The lake was almost all frozen over.  The birds were all together in the still watery bits around the edges.  Below are some more of the photos I took.




 The willow snowdrops are new in the garden

You can see the area that is roped off at the moment as this part of the garden is being restored to how it was when it was first designed by Lancelot 'Capability' Brown (1716 - 1783).  This is in preparation for the 300th Anniversary of his birth in 2016.  Capability Brown worked on the landscape at Trentham between 1759 and 1780.  We are hoping to join a tour later in the year which will explain more about what is planned so I'll write more about it then.






We stopped for a break at the far end of the lake and had a steaming hot chocolate at the Lakeside cafe.  It came in handy for warming my fingers which had got very cold on the way round as I kept taking off my gloves to take photos.  



This young heron was just sitting at the side of the lake and didn't seem to mind all the people taking photos of him or her.  I love the way he was using one leg.  I always think herons look quite prehistoric in their strangeness.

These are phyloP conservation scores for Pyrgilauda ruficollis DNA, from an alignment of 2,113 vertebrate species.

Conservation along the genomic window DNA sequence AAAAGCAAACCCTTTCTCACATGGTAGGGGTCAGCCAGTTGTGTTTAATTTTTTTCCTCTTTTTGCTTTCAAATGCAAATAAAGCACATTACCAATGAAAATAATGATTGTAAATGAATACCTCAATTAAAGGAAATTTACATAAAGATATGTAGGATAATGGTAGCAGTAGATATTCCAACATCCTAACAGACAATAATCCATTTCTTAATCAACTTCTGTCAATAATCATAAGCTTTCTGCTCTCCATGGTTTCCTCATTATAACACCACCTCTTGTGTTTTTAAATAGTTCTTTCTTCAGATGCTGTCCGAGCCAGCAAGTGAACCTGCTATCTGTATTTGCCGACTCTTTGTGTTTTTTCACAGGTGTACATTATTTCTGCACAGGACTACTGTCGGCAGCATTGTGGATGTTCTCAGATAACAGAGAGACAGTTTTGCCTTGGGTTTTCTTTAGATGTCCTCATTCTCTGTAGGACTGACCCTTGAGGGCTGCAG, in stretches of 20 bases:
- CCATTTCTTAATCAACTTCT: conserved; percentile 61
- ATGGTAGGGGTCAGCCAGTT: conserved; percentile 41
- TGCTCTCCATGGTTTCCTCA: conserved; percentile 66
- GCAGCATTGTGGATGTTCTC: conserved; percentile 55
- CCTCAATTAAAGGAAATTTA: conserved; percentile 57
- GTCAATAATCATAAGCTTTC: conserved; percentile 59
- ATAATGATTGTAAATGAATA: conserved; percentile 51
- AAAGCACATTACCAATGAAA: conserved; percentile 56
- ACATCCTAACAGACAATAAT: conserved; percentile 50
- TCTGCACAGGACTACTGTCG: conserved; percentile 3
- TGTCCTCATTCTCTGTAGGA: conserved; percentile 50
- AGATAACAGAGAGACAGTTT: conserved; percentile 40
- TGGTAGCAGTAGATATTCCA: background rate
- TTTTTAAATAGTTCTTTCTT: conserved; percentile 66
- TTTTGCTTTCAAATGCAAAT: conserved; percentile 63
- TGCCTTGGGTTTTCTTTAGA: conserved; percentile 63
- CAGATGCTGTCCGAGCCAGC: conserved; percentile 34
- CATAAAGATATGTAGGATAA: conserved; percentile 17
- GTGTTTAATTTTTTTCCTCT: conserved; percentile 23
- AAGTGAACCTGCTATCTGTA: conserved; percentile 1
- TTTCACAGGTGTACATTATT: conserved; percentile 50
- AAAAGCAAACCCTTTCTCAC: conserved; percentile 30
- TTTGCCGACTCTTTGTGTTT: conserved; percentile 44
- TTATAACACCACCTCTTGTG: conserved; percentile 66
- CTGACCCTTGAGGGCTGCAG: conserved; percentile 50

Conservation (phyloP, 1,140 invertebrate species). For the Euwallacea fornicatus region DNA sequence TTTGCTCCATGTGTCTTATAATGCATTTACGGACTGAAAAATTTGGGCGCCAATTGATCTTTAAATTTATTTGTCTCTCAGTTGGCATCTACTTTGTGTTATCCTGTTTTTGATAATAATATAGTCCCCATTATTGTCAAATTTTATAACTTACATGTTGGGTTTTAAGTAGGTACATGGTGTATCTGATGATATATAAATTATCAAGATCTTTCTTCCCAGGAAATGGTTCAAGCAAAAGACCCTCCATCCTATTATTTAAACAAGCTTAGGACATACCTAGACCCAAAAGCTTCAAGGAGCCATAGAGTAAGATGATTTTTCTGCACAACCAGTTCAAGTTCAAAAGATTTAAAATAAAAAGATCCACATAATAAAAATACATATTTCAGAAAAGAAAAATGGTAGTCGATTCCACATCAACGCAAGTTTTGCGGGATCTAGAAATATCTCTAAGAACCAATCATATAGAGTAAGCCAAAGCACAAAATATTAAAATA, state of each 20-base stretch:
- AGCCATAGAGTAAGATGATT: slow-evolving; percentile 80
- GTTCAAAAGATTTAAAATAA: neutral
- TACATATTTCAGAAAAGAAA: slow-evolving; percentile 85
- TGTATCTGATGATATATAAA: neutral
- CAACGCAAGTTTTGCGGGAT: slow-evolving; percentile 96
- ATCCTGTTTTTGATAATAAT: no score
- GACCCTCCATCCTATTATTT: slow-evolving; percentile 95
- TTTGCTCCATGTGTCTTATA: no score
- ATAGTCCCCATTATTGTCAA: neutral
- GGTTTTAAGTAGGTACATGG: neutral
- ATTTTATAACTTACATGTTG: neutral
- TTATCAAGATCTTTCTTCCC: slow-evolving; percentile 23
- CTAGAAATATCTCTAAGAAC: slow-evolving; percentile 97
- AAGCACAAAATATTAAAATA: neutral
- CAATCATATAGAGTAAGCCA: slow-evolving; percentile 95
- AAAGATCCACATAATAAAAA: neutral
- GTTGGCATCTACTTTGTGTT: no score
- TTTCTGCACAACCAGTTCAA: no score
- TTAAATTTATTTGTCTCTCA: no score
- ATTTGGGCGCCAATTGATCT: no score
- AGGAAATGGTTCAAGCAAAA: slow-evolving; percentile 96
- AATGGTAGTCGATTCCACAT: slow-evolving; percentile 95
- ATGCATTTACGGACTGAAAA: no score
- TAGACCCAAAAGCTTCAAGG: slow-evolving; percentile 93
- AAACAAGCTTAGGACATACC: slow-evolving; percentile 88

Robins always seem happy to pose for a photo too

A new tree sculpture called Diving Otters


Lastly, not a willow snowdrop but a real one - I don't think I've ever seen them in December before.  I actually took this photo at Trentham on Christmas Eve a couple of days before the snow came down and the frosts set in.   I didn't see it today!  Maybe it was still there under the snow.  We can hope it is.

All my very best wishes for a Happy New Year.

Saturday, December 20, 2014

A Seasonal 'must do'.....

Our favourite 'must do' for this time of year is a visit to Little Moreton Hall in Cheshire.  It's less than 30 minutes away and it always 'kick- starts' our Christmas Celebrations.  We love the way it is decorated, the wonderful events taking place in and around the hall and the wonderful music from Piva.   Here are a few of the photos I took today.


The Hall is always such a delight at any time of year and as you know from previous posts we visit often.  You may remember my post from earlier this year about the mid-summer celebrations.

We wandered around the outside first

Watched the jolly japes of the jester

The interior was as always beautifully decorated

The tables groaning with seasonal Tudor food - not real, of course

 Highlight for us is always the performance of festive songs by Piva

I hope this little resident spotted in the main bedroom was able to escape - I think he'd found his way in through the glassless window in the nearby garderobe.


He's suitably festive with his little red/orange breast. 

Have a lovely weekend everyone.